The Silicon Valley of Food and Agriculture
If there is any place that could rightfully claim that title, Minnesota would have to be considered a strong contender. Without even thinking too hard, you can rattle off numerous giants of the industry headquartered here—Cargill, CHS, General Mills, Land O'Lakes, Hormel, The Mosaic Company. The list is truly staggering.
I've often spoken of business as being a force for good. These local food giants exemplify that dictum. Every one of them is tasked with feeding an ever growing population in the face of ever dwindling resources while simultaneously operating in a culture that promotes healthy food choices and environmental sustainability. And not only do they do it, they do it well. And just as innovation is the hallmark of Silicon Valley, these companies have embraced innovation. They ever reside on the cutting-edge of new technologies and new processes to ensure that humanity can be well fed for generations to come.
In this fall's alumni magazine, we heard from experts—both industry executives and researchers—about the state of food and agriculture today, where it is going, and some of the challenges that lie ahead. We also saw the significant role a business school plays in this domain. Beginning this fall, we are launching a dual degree MBA program with the College of Food, Agricultural and Natural Resource Sciences' Applied Economics master's program. This is just one example of our new, food-driven initiatives.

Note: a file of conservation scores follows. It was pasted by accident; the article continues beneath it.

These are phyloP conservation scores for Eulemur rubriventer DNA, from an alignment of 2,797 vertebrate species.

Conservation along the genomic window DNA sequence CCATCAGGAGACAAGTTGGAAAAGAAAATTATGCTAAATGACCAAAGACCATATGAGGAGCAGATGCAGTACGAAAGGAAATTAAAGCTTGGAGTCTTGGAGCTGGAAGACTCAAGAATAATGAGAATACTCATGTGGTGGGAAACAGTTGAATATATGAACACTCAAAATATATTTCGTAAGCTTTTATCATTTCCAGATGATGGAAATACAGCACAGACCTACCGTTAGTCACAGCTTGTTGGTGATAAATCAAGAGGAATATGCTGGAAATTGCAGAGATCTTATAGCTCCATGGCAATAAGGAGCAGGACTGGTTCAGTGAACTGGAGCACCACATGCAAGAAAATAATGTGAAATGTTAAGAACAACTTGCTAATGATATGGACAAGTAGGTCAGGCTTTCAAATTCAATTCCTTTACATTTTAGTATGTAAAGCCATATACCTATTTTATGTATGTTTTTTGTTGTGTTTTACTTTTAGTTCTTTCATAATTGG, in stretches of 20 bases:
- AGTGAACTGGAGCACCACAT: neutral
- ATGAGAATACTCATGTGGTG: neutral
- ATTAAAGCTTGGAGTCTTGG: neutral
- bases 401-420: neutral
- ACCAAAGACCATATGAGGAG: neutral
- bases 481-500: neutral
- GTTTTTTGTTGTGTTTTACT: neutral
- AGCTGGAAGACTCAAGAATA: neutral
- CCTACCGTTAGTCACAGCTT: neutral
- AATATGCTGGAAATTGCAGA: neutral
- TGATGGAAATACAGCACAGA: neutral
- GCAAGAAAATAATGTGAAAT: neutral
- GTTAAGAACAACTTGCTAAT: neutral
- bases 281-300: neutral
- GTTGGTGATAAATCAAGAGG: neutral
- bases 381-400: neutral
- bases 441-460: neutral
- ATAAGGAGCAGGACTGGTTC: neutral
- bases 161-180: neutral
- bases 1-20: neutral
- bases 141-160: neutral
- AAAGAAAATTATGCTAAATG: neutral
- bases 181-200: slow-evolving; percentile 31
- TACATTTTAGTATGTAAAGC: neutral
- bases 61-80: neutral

Food is also fun. We included a variety of short articles about alumni who have launched their own food businesses, students who have created food products as class assignments, and current faculty research on this timeless topic. Indeed, the Carlson School provides something for everyone's taste in the food industry, no matter what stage they are at in their careers.
This year marks the 25th anniversary of our highly successful 1st Tuesday Speaker Series. To celebrate that milestone and to directly tie into this fall issue's food theme, we sat down with our May speaker, Cargill Chairman and CEO David MacLennan. He expanded on his topic of "The Future of Food" and explained why he found 1st Tuesday the perfect venue to share his thoughts.
Finally, I would like to call attention to a new section in our magazine. We have added eight pages devoted to Engagement and Giving. You will read about how our students and programs are directly impacted by the generous support from Carlson School friends like you. In this section, we also introduce the Investors Circle, a unique club to recognize our school champions. For without our benefactors, we could not be at the forefront of transformational business education.
So thank you.